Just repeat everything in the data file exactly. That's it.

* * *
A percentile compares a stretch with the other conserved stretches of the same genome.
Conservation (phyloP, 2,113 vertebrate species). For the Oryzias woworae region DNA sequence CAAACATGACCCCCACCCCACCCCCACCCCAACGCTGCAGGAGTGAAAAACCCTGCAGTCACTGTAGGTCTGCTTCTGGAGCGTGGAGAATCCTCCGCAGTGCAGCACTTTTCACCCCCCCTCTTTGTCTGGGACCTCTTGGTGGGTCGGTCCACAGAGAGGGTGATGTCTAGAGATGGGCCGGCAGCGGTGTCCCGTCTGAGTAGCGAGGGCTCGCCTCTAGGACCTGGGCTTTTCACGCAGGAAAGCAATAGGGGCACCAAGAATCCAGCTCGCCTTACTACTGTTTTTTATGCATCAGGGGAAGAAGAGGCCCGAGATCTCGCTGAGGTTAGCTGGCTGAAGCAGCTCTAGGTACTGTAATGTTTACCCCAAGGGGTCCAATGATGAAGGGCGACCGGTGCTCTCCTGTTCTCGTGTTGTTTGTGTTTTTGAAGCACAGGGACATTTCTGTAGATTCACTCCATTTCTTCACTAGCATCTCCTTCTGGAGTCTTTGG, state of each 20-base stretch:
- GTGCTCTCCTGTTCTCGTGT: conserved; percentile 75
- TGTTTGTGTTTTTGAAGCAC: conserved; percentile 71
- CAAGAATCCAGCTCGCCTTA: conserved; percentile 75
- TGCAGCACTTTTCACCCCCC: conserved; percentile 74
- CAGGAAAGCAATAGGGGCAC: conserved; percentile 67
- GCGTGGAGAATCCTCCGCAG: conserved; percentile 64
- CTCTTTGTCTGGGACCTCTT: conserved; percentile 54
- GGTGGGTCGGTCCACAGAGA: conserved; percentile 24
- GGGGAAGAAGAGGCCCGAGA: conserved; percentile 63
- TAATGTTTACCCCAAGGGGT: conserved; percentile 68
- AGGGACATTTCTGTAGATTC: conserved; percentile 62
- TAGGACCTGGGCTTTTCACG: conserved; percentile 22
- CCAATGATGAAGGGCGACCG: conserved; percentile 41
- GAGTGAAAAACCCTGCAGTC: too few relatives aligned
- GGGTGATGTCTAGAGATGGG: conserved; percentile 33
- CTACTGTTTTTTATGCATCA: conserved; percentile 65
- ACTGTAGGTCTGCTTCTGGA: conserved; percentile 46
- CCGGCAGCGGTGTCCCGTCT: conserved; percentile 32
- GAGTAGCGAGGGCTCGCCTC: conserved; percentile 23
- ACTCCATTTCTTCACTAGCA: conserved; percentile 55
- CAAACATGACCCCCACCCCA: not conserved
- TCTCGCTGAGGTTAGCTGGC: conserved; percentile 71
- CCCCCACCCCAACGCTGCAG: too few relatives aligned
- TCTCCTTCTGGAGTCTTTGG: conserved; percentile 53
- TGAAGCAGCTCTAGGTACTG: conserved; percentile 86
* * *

A percentile compares a stretch with the other conserved stretches of the same genome.
Conservation (phyloP, 2,113 vertebrate species). For the Oryzias woworae region DNA sequence CAAACATGACCCCCACCCCACCCCCACCCCAACGCTGCAGGAGTGAAAAACCCTGCAGTCACTGTAGGTCTGCTTCTGGAGCGTGGAGAATCCTCCGCAGTGCAGCACTTTTCACCCCCCCTCTTTGTCTGGGACCTCTTGGTGGGTCGGTCCACAGAGAGGGTGATGTCTAGAGATGGGCCGGCAGCGGTGTCCCGTCTGAGTAGCGAGGGCTCGCCTCTAGGACCTGGGCTTTTCACGCAGGAAAGCAATAGGGGCACCAAGAATCCAGCTCGCCTTACTACTGTTTTTTATGCATCAGGGGAAGAAGAGGCCCGAGATCTCGCTGAGGTTAGCTGGCTGAAGCAGCTCTAGGTACTGTAATGTTTACCCCAAGGGGTCCAATGATGAAGGGCGACCGGTGCTCTCCTGTTCTCGTGTTGTTTGTGTTTTTGAAGCACAGGGACATTTCTGTAGATTCACTCCATTTCTTCACTAGCATCTCCTTCTGGAGTCTTTGG, state of each 20-base stretch:
- GTGCTCTCCTGTTCTCGTGT: conserved; percentile 75
- TGTTTGTGTTTTTGAAGCAC: conserved; percentile 71
- CAAGAATCCAGCTCGCCTTA: conserved; percentile 75
- TGCAGCACTTTTCACCCCCC: conserved; percentile 74
- CAGGAAAGCAATAGGGGCAC: conserved; percentile 67
- GCGTGGAGAATCCTCCGCAG: conserved; percentile 64
- CTCTTTGTCTGGGACCTCTT: conserved; percentile 54
- GGTGGGTCGGTCCACAGAGA: conserved; percentile 24
- GGGGAAGAAGAGGCCCGAGA: conserved; percentile 63
- TAATGTTTACCCCAAGGGGT: conserved; percentile 68
- AGGGACATTTCTGTAGATTC: conserved; percentile 62
- TAGGACCTGGGCTTTTCACG: conserved; percentile 22
- CCAATGATGAAGGGCGACCG: conserved; percentile 41
- GAGTGAAAAACCCTGCAGTC: too few relatives aligned
- GGGTGATGTCTAGAGATGGG: conserved; percentile 33
- CTACTGTTTTTTATGCATCA: conserved; percentile 65
- ACTGTAGGTCTGCTTCTGGA: conserved; percentile 46
- CCGGCAGCGGTGTCCCGTCT: conserved; percentile 32
- GAGTAGCGAGGGCTCGCCTC: conserved; percentile 23
- ACTCCATTTCTTCACTAGCA: conserved; percentile 55
- CAAACATGACCCCCACCCCA: not conserved
- TCTCGCTGAGGTTAGCTGGC: conserved; percentile 71
- CCCCCACCCCAACGCTGCAG: too few relatives aligned
- TCTCCTTCTGGAGTCTTTGG: conserved; percentile 53
- TGAAGCAGCTCTAGGTACTG: conserved; percentile 86